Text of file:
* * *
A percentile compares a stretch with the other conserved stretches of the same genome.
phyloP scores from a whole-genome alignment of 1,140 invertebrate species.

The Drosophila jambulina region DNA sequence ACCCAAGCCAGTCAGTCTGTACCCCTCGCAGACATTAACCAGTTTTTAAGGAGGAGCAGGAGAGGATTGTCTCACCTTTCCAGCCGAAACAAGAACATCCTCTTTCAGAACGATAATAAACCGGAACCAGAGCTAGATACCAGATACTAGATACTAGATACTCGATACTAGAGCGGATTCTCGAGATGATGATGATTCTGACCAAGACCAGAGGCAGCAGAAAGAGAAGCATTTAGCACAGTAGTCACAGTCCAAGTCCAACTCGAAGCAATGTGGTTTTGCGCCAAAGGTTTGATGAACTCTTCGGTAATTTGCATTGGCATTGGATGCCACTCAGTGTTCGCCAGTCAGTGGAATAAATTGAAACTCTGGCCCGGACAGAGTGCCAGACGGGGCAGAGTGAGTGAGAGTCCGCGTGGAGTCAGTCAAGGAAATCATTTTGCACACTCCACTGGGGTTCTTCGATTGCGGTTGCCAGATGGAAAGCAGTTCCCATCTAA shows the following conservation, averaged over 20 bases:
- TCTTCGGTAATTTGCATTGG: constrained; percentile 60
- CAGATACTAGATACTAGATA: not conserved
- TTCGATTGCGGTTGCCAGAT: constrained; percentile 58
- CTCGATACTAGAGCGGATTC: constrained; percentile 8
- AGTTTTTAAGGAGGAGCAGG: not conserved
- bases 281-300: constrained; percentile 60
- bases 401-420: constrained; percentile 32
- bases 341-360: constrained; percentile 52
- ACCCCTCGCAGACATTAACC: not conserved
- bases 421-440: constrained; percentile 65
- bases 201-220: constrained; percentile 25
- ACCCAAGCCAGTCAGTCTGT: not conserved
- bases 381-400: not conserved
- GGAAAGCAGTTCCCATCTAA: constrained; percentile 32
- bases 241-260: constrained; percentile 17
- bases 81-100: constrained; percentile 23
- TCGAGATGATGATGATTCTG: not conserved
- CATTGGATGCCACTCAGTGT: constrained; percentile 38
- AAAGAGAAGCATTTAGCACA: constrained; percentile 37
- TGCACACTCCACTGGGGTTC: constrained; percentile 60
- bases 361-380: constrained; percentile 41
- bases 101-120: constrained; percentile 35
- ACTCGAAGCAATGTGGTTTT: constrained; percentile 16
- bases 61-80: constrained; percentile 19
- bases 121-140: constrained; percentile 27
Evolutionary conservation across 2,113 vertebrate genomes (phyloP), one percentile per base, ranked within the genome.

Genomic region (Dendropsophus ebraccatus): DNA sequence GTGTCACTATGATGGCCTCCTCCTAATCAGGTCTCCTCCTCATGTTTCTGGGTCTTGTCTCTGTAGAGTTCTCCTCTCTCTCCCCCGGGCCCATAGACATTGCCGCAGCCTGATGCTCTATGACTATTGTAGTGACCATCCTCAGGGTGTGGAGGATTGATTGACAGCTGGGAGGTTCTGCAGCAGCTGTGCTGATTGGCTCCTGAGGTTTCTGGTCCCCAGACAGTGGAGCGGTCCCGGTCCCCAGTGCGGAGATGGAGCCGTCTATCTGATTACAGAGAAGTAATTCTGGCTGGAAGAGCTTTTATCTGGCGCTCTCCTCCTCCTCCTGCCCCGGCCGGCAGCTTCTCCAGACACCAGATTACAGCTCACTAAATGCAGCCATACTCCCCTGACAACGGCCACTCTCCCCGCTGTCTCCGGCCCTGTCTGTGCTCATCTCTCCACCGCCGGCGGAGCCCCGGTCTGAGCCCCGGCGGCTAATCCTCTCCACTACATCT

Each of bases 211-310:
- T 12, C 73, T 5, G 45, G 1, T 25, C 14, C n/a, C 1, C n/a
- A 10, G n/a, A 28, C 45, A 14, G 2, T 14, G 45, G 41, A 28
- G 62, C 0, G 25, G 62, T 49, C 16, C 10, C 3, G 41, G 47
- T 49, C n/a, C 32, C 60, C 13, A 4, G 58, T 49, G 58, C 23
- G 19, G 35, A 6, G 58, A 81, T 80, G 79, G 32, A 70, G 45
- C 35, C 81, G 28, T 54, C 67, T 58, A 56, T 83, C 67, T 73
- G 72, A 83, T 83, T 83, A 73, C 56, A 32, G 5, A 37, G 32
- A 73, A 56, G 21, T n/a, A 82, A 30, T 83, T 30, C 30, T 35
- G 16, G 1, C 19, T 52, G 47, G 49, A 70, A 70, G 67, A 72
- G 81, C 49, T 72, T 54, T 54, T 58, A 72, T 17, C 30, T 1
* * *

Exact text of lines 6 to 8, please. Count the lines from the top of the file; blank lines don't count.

- TTCGATTGCGGTTGCCAGAT: constrained; percentile 58
- CTCGATACTAGAGCGGATTC: constrained; percentile 8
- AGTTTTTAAGGAGGAGCAGG: not conserved